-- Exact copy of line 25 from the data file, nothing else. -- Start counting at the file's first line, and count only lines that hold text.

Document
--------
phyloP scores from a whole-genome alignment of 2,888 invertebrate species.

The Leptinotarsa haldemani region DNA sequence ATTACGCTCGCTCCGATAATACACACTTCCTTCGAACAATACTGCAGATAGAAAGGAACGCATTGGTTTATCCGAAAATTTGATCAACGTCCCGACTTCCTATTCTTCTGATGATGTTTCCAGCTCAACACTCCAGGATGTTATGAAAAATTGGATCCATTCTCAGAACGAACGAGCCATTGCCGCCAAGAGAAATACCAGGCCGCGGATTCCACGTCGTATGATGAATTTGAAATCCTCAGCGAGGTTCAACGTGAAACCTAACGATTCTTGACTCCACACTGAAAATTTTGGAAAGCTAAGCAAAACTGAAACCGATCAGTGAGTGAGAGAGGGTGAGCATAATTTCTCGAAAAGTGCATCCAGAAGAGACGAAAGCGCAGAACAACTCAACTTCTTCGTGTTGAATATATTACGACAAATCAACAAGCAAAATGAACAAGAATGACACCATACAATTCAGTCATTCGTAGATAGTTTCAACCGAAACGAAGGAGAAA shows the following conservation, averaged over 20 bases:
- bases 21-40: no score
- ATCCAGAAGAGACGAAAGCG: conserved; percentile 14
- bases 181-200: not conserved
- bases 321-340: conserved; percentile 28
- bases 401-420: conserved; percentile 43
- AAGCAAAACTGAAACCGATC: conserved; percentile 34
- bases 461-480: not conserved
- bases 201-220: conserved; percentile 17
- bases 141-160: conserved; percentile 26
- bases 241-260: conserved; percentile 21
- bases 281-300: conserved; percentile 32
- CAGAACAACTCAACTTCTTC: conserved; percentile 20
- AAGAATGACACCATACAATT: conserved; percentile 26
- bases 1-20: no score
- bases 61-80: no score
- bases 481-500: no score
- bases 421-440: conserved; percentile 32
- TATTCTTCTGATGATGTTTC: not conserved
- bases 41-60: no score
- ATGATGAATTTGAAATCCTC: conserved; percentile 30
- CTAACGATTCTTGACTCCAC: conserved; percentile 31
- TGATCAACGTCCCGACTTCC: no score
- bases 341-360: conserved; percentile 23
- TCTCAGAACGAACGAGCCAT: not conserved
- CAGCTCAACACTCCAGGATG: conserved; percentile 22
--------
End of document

- bases 341-360: conserved; percentile 23